There are more and more opportunities, for example, to get an afternoon off for training and/or to attend specific sports schools. But I do not necessarily see that as an advantage. The will to fight for the goals is crucial. A very good culture has emerged.

Is there a know-how transfer between the athletes from different teams?
Certainly. For example, feedback on tyres. Maybe not in detail with the top athletes, but the knowledge and insight are basically given. In the autumn we had a meeting with the team bosses and a presentation was given on the whole test and it was shown what options the teams have to use. This is manageable even without investing a lot of money.
Is that part of the Swiss secret?
Yes, for me it's the openness they have with each other. That's impressive. Before the Olympic Games in Rio we had a meeting with the Olympic squad, 15 athletes plus physios and mechanics.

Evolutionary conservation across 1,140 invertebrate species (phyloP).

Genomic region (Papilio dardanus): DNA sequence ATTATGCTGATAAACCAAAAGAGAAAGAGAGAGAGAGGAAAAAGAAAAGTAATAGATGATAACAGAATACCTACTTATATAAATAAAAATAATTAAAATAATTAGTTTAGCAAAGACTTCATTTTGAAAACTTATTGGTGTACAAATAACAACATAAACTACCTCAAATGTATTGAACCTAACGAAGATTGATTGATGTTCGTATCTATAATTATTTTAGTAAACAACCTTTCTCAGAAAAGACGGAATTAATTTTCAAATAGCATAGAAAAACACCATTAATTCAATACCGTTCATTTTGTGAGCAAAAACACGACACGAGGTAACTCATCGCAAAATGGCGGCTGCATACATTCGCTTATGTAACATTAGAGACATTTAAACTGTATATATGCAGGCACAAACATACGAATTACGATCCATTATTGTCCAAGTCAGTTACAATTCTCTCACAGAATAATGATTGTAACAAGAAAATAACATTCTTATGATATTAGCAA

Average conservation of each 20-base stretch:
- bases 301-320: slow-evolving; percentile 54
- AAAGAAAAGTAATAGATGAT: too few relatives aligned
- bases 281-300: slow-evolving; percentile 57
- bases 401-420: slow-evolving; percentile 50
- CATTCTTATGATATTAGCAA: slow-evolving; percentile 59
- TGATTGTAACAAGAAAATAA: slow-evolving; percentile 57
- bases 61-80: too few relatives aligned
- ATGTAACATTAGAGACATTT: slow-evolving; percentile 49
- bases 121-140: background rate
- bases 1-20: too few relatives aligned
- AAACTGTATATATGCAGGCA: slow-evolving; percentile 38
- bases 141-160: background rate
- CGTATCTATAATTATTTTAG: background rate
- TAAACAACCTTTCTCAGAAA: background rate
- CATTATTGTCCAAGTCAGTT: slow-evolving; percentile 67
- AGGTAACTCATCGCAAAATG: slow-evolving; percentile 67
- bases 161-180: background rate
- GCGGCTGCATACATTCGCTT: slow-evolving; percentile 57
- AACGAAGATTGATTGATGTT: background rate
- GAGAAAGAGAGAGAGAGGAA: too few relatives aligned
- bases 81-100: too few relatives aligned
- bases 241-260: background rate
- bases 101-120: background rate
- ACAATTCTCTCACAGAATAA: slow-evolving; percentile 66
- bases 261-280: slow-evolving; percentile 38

We had a German speaker, Jonathan Briefs, who calls himself a communication and humour consultant and has also worked with Austrian ski jumpers. He was with us for two days. For him it was unbelievably impressive how open we are to each other. That was not the case with the ski jumpers. I see that as part of the Swiss success, that you pass on knowledge.
Surely there are also borders between the competitors?
Surely they exist, everything is not told. Nevertheless, there is an openness.

Bruno, thanks for the words. Looking forward to meet you on Cyprus. 

Bruno Diethelm was born in 1959 and lives in Thun (Diethelm: "the most beautiful city in Switzerland"). 
Originally he was a mechanic and was actively involved in road racing.

In 1993 he founded the Parkpre team, which included, among others, Christoph Sauser at the beginning of his career. Diethelm went through several courses as a coach/trainer, but also in massage in order to help his athletes further.

Diethelm also ran the Athleticum team for several years and was active in the German team SKS-MiG for two years.
For the 2012 World Cup he became Swiss National Coach. Three years ago, he completed his training as a professional coach in Magglingen.